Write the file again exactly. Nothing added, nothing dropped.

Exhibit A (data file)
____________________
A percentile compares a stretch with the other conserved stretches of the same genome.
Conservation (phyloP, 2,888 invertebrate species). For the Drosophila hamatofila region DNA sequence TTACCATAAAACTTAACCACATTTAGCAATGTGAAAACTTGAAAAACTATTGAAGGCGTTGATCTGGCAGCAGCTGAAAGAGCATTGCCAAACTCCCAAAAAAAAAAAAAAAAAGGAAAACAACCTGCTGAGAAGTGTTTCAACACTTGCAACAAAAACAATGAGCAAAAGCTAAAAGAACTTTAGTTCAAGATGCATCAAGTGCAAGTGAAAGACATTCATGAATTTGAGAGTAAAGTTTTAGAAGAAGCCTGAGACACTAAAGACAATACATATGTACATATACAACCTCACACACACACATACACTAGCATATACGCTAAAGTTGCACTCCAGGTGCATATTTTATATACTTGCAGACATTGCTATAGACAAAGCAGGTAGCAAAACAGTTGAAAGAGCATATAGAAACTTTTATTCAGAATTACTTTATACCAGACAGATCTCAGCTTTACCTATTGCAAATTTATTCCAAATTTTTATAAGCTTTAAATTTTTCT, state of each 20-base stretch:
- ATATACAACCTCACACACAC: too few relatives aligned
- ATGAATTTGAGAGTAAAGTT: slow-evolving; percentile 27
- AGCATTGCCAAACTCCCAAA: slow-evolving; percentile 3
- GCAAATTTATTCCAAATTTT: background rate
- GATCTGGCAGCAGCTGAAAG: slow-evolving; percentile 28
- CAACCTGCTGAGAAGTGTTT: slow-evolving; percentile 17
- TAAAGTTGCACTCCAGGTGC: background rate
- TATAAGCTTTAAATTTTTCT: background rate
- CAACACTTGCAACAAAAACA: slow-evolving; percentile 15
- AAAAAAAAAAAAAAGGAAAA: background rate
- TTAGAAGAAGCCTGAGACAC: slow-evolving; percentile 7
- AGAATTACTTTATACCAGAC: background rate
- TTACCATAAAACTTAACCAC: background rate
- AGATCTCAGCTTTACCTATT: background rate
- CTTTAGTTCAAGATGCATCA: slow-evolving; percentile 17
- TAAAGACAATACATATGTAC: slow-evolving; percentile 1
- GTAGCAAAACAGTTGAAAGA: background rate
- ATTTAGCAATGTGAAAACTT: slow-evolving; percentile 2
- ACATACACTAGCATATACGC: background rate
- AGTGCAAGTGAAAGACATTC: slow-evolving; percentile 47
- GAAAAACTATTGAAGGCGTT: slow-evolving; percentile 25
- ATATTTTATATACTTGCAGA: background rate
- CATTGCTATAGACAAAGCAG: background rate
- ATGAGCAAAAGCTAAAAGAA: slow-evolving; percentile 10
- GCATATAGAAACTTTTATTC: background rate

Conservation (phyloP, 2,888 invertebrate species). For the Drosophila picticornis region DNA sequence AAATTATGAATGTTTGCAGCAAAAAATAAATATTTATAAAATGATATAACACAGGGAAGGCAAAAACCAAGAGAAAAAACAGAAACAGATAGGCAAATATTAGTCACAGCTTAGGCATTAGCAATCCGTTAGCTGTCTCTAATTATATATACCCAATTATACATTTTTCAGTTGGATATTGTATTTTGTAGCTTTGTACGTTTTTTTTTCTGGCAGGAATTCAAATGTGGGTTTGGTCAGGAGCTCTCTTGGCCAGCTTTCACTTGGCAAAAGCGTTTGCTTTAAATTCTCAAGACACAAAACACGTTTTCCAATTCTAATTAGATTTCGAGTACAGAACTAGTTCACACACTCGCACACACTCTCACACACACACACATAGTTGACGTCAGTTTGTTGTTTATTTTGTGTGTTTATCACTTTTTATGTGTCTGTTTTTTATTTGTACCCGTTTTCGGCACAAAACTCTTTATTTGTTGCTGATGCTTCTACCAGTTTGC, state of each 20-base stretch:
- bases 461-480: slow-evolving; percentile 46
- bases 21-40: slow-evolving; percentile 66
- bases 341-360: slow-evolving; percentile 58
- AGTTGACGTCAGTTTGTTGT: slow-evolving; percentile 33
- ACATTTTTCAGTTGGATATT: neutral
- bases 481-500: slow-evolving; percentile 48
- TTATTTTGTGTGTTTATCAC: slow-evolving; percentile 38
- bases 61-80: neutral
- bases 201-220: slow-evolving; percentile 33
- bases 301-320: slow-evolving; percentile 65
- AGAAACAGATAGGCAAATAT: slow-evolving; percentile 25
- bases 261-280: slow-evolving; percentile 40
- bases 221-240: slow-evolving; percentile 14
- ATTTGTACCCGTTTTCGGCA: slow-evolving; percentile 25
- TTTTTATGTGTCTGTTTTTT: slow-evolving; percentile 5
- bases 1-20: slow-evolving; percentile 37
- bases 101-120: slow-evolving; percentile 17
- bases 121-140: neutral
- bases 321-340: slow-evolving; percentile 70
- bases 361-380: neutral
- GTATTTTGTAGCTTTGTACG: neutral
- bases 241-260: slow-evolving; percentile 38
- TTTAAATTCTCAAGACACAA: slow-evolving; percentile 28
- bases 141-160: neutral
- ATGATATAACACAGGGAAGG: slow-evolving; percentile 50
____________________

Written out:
A percentile compares a stretch with the other conserved stretches of the same genome.
Conservation (phyloP, 2,888 invertebrate species). For the Drosophila hamatofila region DNA sequence TTACCATAAAACTTAACCACATTTAGCAATGTGAAAACTTGAAAAACTATTGAAGGCGTTGATCTGGCAGCAGCTGAAAGAGCATTGCCAAACTCCCAAAAAAAAAAAAAAAAAGGAAAACAACCTGCTGAGAAGTGTTTCAACACTTGCAACAAAAACAATGAGCAAAAGCTAAAAGAACTTTAGTTCAAGATGCATCAAGTGCAAGTGAAAGACATTCATGAATTTGAGAGTAAAGTTTTAGAAGAAGCCTGAGACACTAAAGACAATACATATGTACATATACAACCTCACACACACACATACACTAGCATATACGCTAAAGTTGCACTCCAGGTGCATATTTTATATACTTGCAGACATTGCTATAGACAAAGCAGGTAGCAAAACAGTTGAAAGAGCATATAGAAACTTTTATTCAGAATTACTTTATACCAGACAGATCTCAGCTTTACCTATTGCAAATTTATTCCAAATTTTTATAAGCTTTAAATTTTTCT, state of each 20-base stretch:
- ATATACAACCTCACACACAC: too few relatives aligned
- ATGAATTTGAGAGTAAAGTT: slow-evolving; percentile 27
- AGCATTGCCAAACTCCCAAA: slow-evolving; percentile 3
- GCAAATTTATTCCAAATTTT: background rate
- GATCTGGCAGCAGCTGAAAG: slow-evolving; percentile 28
- CAACCTGCTGAGAAGTGTTT: slow-evolving; percentile 17
- TAAAGTTGCACTCCAGGTGC: background rate
- TATAAGCTTTAAATTTTTCT: background rate
- CAACACTTGCAACAAAAACA: slow-evolving; percentile 15
- AAAAAAAAAAAAAAGGAAAA: background rate
- TTAGAAGAAGCCTGAGACAC: slow-evolving; percentile 7
- AGAATTACTTTATACCAGAC: background rate
- TTACCATAAAACTTAACCAC: background rate
- AGATCTCAGCTTTACCTATT: background rate
- CTTTAGTTCAAGATGCATCA: slow-evolving; percentile 17
- TAAAGACAATACATATGTAC: slow-evolving; percentile 1
- GTAGCAAAACAGTTGAAAGA: background rate
- ATTTAGCAATGTGAAAACTT: slow-evolving; percentile 2
- ACATACACTAGCATATACGC: background rate
- AGTGCAAGTGAAAGACATTC: slow-evolving; percentile 47
- GAAAAACTATTGAAGGCGTT: slow-evolving; percentile 25
- ATATTTTATATACTTGCAGA: background rate
- CATTGCTATAGACAAAGCAG: background rate
- ATGAGCAAAAGCTAAAAGAA: slow-evolving; percentile 10
- GCATATAGAAACTTTTATTC: background rate

Conservation (phyloP, 2,888 invertebrate species). For the Drosophila picticornis region DNA sequence AAATTATGAATGTTTGCAGCAAAAAATAAATATTTATAAAATGATATAACACAGGGAAGGCAAAAACCAAGAGAAAAAACAGAAACAGATAGGCAAATATTAGTCACAGCTTAGGCATTAGCAATCCGTTAGCTGTCTCTAATTATATATACCCAATTATACATTTTTCAGTTGGATATTGTATTTTGTAGCTTTGTACGTTTTTTTTTCTGGCAGGAATTCAAATGTGGGTTTGGTCAGGAGCTCTCTTGGCCAGCTTTCACTTGGCAAAAGCGTTTGCTTTAAATTCTCAAGACACAAAACACGTTTTCCAATTCTAATTAGATTTCGAGTACAGAACTAGTTCACACACTCGCACACACTCTCACACACACACACATAGTTGACGTCAGTTTGTTGTTTATTTTGTGTGTTTATCACTTTTTATGTGTCTGTTTTTTATTTGTACCCGTTTTCGGCACAAAACTCTTTATTTGTTGCTGATGCTTCTACCAGTTTGC, state of each 20-base stretch:
- bases 461-480: slow-evolving; percentile 46
- bases 21-40: slow-evolving; percentile 66
- bases 341-360: slow-evolving; percentile 58
- AGTTGACGTCAGTTTGTTGT: slow-evolving; percentile 33
- ACATTTTTCAGTTGGATATT: neutral
- bases 481-500: slow-evolving; percentile 48
- TTATTTTGTGTGTTTATCAC: slow-evolving; percentile 38
- bases 61-80: neutral
- bases 201-220: slow-evolving; percentile 33
- bases 301-320: slow-evolving; percentile 65
- AGAAACAGATAGGCAAATAT: slow-evolving; percentile 25
- bases 261-280: slow-evolving; percentile 40
- bases 221-240: slow-evolving; percentile 14
- ATTTGTACCCGTTTTCGGCA: slow-evolving; percentile 25
- TTTTTATGTGTCTGTTTTTT: slow-evolving; percentile 5
- bases 1-20: slow-evolving; percentile 37
- bases 101-120: slow-evolving; percentile 17
- bases 121-140: neutral
- bases 321-340: slow-evolving; percentile 70
- bases 361-380: neutral
- GTATTTTGTAGCTTTGTACG: neutral
- bases 241-260: slow-evolving; percentile 38
- TTTAAATTCTCAAGACACAA: slow-evolving; percentile 28
- bases 141-160: neutral
- ATGATATAACACAGGGAAGG: slow-evolving; percentile 50